Approximately 15 billion spam emails are sent every day. They can vary in their complexity, with criminals constantly working to avoid spam filters and other protections put in place. However, 30% of phishing emails that get through are opened which unfortunately means a large proportion of people are clicking on malicious links believing them to be genuine. 

Below is an example of a typical scam email I received in my inbox recently, and I’m going to take you through some of the simple checks you can do (and tell your friends and family about) to help identify a scam email.  


Grammar and spelling

The first thing that people think of with a scam email is that it is full of spelling mistakes and grammatical errors. Although this is usually the case, it doesn’t apply with all scam emails.

In the image above, we can see a number of grammatical errors suggesting English probably isn’t the writer’s first language.


The second indicator to look for is branding. Is the logo correct, are the colors what you’d expect from the sender’s brand? In this example, we don’t see the Amazon smile logo and the font doesn’t match what we see on their sites and marketing material.

Check sender email address

Checking the sender email address is usually a good clue to determine how genuine the email is, and despite claiming to be from Amazon, there is no mention of them in the email or domain (Image below).

Some companies do use third parties to send out marketing and can be found quite easily with a simple search. In this case looking up the email address and domain did not return any results, but it may have linked to scam protection sites, or reviews so it is always worth checking anyway.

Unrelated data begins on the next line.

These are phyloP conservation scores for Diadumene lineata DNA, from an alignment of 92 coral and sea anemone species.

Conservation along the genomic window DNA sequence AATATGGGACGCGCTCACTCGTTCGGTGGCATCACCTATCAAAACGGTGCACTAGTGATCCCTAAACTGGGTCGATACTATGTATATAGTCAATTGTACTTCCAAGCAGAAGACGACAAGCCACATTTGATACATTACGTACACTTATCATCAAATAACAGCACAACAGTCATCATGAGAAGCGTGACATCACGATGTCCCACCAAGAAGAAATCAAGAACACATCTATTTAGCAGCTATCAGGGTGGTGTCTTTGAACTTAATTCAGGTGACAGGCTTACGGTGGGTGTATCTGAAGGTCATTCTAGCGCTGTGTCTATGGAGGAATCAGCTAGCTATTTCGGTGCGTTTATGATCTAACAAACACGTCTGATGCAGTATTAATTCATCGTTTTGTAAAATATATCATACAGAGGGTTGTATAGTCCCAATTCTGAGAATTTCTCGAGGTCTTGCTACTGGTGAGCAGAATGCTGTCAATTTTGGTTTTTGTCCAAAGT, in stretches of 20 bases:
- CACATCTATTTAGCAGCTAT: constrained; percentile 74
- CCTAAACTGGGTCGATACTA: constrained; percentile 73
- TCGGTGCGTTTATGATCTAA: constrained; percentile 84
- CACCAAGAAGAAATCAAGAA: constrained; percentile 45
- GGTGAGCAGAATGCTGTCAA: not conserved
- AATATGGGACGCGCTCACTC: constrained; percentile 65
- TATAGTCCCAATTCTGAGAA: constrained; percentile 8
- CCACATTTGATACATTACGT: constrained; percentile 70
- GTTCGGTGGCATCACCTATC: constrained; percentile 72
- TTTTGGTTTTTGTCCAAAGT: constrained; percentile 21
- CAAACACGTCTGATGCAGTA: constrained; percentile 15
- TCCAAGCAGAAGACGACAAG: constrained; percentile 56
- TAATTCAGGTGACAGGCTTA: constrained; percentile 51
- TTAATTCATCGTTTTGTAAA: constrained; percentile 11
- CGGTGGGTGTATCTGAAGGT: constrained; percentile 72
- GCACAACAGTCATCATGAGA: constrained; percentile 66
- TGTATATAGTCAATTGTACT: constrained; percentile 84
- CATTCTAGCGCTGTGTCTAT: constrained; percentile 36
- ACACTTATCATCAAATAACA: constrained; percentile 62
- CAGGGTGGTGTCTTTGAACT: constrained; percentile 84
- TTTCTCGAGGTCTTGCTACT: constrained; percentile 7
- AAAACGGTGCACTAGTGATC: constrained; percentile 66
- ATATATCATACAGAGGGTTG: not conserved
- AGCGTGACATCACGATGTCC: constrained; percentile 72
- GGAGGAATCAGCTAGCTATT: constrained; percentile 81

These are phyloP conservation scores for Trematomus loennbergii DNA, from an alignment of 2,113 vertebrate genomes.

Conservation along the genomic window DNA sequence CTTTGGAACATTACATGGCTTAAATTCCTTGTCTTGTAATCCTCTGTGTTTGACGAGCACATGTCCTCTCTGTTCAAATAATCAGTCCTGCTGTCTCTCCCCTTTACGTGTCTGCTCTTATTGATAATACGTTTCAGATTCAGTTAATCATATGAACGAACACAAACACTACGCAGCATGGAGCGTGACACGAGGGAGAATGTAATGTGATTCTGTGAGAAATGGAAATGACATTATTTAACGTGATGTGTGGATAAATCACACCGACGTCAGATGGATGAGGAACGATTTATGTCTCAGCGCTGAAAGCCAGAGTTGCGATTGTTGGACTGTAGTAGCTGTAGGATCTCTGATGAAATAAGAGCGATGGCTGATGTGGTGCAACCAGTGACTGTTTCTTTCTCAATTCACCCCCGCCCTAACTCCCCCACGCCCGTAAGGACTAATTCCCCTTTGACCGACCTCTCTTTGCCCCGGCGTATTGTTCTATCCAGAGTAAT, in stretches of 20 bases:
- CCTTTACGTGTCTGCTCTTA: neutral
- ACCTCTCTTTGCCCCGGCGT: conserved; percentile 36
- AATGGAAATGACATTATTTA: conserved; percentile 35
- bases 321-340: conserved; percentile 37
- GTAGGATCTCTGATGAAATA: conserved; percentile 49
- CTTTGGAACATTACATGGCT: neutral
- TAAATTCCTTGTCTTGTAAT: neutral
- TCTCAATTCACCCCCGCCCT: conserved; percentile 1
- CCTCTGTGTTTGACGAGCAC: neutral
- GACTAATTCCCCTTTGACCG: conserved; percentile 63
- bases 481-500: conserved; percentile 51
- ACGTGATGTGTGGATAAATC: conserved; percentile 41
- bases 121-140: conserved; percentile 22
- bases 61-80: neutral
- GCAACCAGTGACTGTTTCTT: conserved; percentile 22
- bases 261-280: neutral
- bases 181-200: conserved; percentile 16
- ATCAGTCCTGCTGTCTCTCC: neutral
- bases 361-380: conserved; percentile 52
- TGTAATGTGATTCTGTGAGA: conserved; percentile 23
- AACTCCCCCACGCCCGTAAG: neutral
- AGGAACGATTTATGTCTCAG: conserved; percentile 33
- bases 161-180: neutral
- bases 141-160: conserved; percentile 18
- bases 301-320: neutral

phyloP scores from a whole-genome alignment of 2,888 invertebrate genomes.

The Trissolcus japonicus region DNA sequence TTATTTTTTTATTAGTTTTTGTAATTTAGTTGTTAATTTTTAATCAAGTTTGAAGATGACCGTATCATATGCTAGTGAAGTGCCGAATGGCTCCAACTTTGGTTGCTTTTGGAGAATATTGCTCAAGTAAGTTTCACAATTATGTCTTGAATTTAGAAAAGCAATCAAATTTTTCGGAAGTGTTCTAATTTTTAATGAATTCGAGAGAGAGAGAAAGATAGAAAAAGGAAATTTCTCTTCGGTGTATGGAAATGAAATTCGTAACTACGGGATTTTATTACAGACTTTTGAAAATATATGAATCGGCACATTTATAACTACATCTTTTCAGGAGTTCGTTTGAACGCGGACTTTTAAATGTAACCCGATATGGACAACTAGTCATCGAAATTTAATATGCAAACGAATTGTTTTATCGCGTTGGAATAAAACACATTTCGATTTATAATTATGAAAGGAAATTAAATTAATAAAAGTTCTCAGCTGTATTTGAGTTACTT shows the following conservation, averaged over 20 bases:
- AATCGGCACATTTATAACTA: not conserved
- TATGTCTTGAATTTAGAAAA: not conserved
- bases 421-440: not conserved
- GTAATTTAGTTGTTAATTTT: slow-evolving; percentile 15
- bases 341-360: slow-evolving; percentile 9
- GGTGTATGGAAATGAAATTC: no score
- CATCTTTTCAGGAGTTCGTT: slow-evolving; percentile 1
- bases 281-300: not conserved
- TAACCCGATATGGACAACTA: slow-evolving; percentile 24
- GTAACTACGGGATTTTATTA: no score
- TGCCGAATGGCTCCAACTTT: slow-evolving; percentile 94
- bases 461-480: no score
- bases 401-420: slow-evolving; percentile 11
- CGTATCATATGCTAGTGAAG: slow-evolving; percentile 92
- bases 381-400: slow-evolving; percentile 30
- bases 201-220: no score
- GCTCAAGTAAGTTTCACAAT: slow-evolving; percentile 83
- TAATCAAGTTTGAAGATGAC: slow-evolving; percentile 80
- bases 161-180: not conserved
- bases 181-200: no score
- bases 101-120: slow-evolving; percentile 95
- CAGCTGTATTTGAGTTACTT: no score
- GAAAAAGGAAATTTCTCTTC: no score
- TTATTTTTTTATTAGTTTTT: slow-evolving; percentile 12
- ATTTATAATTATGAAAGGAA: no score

If the email looks genuine but you’re still not sure, click on View, View Message Source, and look at the meta data. Often, you’ll see the real email address it was sent from, not the proxy one shown in the sender address field. 

Within the meta data we can see other relevant information such as the IP address of the sender. Despite the fact that it may not return to a precise location, and only that of the ISP, you can at least see the country it was sent from and whether that was expected or not. In this case it has been sent from France.

A quick search returns details suggesting that this is a proxy IP address used to hide the real location of the sender. There also doesn’t appear to be any Amazon offices in Roubaix, France. 

If there are any links, hover over them to see where they actually lead. Initially it looks like we have a “legitimate” looking link, but when I hover over it, you can see that it directs to the same domain that the email has come from. 

Emails like this, claiming to be Amazon, make up only 5% of all brand phishing attempts globally. Historically these scam emails increase around the holiday season, but in the last few years the attempts have been much more prevalent and consistent due to the increase in working from home and the financial hardships faced by many. This provides a feeding ground for scammers to target desperate people looking to save money. 

With the huge volume of emails and scam emails being sent it can be quite overwhelming and at times we may find it easier to just ignore your inbox completely!  

By taking a little time and using the techniques above, it will become second nature. And you can help other people from falling victim to these scams by identifying these emails, sharing the knowledge with others, and marking them as scams in your email client.  

Don’t keep this information to yourself, tell others if you see a new phishing email, as it may save somebody else from clicking on a link. 

The mistakes are intentional to ensure a good “ROI” to the criminals, if you don’t notice the mistakes then you are statistically more likely to be susceptible to falling for the scam and part with your money or details.